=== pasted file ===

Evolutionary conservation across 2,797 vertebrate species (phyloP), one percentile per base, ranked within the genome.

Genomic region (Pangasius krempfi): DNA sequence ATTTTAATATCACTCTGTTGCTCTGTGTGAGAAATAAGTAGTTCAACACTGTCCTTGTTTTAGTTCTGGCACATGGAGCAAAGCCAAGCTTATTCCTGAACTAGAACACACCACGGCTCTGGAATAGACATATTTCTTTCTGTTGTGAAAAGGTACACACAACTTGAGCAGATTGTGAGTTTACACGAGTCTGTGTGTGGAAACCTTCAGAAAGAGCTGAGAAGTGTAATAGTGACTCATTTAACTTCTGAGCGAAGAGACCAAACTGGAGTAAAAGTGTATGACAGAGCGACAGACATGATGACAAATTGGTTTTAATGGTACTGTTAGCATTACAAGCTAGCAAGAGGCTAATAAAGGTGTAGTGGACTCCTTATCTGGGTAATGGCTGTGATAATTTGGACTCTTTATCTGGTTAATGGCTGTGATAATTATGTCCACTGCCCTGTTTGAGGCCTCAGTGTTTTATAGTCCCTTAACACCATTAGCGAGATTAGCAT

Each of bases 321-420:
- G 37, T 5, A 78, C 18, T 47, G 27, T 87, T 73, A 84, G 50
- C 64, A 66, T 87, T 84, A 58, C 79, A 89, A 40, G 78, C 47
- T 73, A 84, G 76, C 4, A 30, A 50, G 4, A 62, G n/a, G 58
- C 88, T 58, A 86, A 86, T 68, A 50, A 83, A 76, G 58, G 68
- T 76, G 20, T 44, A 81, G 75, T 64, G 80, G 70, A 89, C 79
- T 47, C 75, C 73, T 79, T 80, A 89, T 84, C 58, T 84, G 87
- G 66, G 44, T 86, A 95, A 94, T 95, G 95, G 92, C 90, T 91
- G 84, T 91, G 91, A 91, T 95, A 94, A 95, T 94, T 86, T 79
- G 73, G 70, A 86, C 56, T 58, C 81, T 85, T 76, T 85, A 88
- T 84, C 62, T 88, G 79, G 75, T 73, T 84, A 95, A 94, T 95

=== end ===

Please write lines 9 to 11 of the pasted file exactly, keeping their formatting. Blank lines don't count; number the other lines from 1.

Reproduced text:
- T 47, C 75, C 73, T 79, T 80, A 89, T 84, C 58, T 84, G 87
- G 66, G 44, T 86, A 95, A 94, T 95, G 95, G 92, C 90, T 91
- G 84, T 91, G 91, A 91, T 95, A 94, A 95, T 94, T 86, T 79